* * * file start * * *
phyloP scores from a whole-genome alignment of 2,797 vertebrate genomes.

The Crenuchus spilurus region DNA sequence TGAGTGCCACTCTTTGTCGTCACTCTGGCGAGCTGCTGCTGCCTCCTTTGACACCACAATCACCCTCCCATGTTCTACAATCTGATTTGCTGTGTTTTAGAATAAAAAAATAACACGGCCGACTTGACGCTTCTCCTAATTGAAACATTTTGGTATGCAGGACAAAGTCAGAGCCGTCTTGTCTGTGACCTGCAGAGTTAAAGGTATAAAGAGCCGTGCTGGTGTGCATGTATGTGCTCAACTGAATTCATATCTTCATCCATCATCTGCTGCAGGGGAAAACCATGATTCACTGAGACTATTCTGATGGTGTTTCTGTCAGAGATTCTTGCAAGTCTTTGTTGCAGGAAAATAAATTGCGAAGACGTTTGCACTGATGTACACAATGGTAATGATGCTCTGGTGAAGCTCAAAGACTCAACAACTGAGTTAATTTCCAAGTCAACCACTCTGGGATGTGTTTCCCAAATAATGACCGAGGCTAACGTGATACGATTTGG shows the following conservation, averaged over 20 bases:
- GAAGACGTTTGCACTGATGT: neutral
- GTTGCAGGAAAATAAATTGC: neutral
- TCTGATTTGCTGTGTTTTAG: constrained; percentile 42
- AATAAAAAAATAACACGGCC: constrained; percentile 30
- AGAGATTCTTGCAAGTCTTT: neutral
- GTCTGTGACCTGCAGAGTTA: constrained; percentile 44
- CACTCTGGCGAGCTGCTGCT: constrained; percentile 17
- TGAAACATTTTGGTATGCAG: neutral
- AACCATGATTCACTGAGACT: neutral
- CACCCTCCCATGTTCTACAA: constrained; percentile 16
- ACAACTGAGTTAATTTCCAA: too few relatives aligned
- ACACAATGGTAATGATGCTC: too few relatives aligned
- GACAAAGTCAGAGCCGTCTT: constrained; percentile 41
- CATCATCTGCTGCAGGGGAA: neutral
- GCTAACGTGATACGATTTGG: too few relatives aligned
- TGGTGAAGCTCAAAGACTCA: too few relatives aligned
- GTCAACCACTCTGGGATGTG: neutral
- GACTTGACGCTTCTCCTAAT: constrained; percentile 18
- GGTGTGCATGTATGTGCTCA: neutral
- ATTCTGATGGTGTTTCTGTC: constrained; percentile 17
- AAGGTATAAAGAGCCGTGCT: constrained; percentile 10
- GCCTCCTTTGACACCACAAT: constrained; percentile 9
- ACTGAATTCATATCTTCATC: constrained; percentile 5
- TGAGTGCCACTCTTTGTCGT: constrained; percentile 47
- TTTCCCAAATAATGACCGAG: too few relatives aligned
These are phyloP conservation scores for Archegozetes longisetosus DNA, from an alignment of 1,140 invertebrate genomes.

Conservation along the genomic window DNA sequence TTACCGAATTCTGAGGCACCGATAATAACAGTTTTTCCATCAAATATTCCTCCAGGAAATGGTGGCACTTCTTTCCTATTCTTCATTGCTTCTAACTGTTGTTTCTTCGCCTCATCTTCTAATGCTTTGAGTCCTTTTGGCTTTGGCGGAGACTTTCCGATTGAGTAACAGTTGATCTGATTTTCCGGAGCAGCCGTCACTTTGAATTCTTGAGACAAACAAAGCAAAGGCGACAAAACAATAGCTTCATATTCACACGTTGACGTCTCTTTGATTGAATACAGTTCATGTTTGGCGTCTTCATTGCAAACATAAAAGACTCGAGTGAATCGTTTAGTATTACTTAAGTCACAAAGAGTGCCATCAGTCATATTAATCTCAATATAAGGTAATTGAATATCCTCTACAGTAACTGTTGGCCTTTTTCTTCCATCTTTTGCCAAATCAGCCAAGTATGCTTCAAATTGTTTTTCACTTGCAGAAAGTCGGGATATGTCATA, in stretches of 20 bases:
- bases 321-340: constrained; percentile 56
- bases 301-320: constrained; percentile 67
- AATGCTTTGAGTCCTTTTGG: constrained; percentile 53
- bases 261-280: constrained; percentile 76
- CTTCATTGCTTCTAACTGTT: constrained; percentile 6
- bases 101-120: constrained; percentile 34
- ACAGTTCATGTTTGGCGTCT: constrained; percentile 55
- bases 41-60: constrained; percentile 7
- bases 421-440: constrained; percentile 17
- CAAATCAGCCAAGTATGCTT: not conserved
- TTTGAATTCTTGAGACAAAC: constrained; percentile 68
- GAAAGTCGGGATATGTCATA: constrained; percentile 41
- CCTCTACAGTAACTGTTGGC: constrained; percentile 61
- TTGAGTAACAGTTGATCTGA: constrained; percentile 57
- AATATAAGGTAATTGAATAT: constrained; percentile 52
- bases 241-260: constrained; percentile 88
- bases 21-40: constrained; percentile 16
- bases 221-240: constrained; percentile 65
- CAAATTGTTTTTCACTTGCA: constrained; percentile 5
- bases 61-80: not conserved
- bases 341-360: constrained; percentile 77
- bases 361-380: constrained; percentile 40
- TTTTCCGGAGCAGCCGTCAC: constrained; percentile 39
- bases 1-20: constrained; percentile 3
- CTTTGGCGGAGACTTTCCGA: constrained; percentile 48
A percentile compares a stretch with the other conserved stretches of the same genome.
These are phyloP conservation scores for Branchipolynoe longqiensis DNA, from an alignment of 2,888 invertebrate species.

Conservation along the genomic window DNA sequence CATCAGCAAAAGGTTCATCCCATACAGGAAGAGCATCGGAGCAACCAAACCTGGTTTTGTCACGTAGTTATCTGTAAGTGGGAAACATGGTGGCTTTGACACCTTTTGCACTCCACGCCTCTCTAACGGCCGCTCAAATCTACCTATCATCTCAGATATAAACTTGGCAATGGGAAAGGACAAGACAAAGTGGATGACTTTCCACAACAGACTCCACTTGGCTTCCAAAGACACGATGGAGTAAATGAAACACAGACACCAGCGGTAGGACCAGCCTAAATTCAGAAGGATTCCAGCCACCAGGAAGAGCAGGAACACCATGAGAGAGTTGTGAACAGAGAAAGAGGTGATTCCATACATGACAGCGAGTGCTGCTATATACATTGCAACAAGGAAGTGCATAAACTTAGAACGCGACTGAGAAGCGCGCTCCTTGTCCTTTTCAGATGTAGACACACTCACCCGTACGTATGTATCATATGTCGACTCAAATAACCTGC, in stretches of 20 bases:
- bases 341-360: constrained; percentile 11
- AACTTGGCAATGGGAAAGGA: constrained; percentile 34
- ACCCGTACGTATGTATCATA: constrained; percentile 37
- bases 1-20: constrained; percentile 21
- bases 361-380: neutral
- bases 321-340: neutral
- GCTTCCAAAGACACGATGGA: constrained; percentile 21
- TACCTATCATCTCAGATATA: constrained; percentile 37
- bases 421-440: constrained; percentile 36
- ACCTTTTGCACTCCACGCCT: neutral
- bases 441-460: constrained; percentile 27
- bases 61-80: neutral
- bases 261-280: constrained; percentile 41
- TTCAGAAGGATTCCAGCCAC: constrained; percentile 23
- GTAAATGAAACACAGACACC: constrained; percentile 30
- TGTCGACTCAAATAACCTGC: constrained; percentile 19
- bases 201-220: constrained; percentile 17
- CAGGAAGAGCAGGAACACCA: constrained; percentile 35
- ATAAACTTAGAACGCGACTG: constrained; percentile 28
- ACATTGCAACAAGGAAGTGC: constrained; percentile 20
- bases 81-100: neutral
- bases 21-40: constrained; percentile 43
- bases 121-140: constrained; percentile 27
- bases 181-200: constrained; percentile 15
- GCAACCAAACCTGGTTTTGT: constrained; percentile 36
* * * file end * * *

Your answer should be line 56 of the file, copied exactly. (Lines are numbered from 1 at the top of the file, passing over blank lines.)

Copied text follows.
These are phyloP conservation scores for Branchipolynoe longqiensis DNA, from an alignment of 2,888 invertebrate species.